Better Pantry Storage

Similar to how we store our perishable food, it’s also important to consider how we store our food in the pantry. Items like canned goods and dried legumes, nuts, and seeds are nutrient-dense convenience foods. But how you store them will impact their nutrition and your exposure to chemicals.


Many dry goods like rice, flour, beans, lentils, nuts, and seeds, come in plastic packaging. If available, try and purchase these products that are packaged in paper instead. But, if you purchase foods packaged in plastic, no worries, just transfer them to a different container (like glass or silicone) when you get home.

Upcycle your glass pasta sauce, salsas, and jam jars by washing them and using them to store your dry goods in your pantry. Not only does this help reduce the amount of time your food comes in contact with plastic, but it’s environmentally friendly and reduces the amount of glass sent to the landfill.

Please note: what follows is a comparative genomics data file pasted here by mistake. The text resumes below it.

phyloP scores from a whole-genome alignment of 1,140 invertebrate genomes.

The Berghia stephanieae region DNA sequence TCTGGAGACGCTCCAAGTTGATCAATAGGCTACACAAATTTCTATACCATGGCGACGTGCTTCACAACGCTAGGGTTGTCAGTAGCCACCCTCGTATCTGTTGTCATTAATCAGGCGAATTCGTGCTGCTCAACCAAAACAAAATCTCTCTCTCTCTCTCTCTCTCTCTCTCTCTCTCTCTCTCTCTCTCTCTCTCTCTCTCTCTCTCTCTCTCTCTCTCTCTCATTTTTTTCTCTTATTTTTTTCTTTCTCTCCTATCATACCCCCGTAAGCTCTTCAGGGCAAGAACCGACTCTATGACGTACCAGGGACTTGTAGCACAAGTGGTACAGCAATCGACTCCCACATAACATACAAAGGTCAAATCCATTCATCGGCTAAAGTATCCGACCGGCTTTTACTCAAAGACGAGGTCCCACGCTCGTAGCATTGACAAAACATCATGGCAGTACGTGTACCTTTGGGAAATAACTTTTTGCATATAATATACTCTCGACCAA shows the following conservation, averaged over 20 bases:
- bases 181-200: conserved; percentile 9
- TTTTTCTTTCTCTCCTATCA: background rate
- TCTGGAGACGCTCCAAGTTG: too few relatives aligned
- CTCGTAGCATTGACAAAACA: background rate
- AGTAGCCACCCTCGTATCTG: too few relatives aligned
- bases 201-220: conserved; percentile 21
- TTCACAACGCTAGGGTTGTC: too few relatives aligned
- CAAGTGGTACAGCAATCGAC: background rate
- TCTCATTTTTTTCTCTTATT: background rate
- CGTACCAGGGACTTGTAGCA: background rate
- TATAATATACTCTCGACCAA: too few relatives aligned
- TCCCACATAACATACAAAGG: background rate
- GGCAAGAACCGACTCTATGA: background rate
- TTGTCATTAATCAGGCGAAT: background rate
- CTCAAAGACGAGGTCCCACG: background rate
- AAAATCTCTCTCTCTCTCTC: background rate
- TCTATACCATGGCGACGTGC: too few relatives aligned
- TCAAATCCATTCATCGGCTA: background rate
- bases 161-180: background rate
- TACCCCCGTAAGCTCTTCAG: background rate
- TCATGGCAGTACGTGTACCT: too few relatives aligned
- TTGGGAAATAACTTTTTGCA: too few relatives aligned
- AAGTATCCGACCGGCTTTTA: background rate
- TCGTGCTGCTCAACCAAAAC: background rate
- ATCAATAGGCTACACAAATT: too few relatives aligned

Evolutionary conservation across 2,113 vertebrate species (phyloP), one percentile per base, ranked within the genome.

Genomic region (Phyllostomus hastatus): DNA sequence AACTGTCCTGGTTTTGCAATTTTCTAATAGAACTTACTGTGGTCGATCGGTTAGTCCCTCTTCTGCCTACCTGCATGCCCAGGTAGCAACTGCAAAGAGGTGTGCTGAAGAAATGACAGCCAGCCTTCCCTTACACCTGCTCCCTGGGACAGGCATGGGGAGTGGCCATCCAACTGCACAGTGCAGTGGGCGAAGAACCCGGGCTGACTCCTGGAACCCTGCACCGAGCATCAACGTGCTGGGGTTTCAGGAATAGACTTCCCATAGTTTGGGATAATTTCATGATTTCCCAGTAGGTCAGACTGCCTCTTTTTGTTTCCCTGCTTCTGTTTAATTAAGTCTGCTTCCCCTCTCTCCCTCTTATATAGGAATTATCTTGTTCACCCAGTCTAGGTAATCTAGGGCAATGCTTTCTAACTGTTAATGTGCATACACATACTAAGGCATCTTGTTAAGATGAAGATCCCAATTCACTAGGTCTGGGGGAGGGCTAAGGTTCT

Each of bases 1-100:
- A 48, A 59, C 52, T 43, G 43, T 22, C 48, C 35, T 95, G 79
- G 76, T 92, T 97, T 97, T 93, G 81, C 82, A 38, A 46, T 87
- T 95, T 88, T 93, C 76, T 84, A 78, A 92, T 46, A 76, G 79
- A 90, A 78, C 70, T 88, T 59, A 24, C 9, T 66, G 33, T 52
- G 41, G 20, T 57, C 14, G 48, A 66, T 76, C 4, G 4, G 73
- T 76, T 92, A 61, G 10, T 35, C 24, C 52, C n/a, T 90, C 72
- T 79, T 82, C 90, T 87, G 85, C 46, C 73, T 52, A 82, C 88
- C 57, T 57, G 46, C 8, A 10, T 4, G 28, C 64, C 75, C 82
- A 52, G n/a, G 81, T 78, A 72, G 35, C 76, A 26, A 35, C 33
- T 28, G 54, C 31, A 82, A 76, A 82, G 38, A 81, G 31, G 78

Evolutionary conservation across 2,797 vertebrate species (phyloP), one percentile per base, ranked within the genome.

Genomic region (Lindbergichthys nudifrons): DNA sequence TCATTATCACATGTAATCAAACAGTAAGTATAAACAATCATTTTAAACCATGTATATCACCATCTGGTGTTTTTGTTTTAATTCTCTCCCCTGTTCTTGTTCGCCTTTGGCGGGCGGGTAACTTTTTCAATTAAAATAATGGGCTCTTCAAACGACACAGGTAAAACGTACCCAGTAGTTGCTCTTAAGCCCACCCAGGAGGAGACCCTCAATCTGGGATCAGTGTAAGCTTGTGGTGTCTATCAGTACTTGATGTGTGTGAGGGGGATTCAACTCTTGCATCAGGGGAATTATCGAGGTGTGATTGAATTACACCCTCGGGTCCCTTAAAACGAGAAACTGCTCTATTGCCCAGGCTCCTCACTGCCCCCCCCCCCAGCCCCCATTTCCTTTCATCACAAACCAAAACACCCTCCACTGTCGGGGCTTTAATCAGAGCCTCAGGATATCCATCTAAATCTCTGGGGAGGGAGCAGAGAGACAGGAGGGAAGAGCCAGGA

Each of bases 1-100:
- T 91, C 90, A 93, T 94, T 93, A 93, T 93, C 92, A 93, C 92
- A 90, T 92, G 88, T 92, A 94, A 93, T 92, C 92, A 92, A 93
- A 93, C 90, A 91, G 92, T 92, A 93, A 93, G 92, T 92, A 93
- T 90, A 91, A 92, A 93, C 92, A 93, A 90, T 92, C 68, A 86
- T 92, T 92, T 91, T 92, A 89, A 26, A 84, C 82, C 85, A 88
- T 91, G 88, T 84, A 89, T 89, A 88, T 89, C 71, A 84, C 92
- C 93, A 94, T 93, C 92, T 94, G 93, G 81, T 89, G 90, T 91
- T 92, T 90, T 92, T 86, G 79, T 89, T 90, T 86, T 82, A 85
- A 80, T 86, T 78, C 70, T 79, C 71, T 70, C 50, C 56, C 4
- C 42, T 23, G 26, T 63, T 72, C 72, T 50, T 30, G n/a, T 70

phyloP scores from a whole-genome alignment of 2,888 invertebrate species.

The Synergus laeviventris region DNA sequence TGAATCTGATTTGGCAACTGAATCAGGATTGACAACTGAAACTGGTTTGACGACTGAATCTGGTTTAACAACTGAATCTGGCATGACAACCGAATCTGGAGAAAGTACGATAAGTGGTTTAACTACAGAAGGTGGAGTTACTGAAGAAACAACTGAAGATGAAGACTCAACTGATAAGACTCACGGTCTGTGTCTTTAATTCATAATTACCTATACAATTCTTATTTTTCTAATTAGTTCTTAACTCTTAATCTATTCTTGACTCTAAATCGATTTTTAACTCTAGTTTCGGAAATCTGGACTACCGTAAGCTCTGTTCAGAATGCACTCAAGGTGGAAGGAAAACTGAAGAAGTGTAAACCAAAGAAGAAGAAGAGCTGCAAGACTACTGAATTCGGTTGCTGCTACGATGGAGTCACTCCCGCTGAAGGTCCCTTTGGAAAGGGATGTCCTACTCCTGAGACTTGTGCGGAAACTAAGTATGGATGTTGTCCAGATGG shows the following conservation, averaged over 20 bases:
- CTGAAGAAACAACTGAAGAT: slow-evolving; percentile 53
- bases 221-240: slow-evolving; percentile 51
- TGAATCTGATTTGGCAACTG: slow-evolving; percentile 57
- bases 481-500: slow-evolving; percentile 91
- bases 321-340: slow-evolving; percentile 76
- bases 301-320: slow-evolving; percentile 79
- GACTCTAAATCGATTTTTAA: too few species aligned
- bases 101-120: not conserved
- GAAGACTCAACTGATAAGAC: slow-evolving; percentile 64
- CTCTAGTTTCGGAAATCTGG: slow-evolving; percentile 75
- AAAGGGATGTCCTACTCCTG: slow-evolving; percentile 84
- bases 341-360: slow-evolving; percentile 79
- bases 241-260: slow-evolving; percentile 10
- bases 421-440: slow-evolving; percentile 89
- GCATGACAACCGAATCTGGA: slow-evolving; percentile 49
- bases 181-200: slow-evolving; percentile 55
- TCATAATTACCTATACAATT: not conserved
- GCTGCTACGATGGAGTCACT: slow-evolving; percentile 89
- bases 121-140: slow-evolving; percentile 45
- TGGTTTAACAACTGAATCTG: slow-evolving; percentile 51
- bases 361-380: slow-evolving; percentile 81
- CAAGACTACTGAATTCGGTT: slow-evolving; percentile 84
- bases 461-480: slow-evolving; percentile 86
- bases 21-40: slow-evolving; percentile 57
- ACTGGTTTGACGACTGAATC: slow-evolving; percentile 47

Historically, a chemical called BPA (Bisphenol A) has been used since the 1960s in plastic bottles, and food storage containers. Unfortunately, it’s still used in the lining of some canned goods.

Though many companies have removed this chemical from their manufacturing process and labeled their containers as “BPA free”, some companies have introduced chemical alternatives to BPA, like BPS and BPAF which have undergone very little testing or oversight and will likely not be proven to be better alternatives.

Sometimes you can find “canned” goods now available in glass, which is a safer option than canned. But remember It’s always better to get in more veggies so if canned is what you have access to that’s a win versus skipping veggies, and if you can find BPA-free cans that’s a win too!

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Take care!

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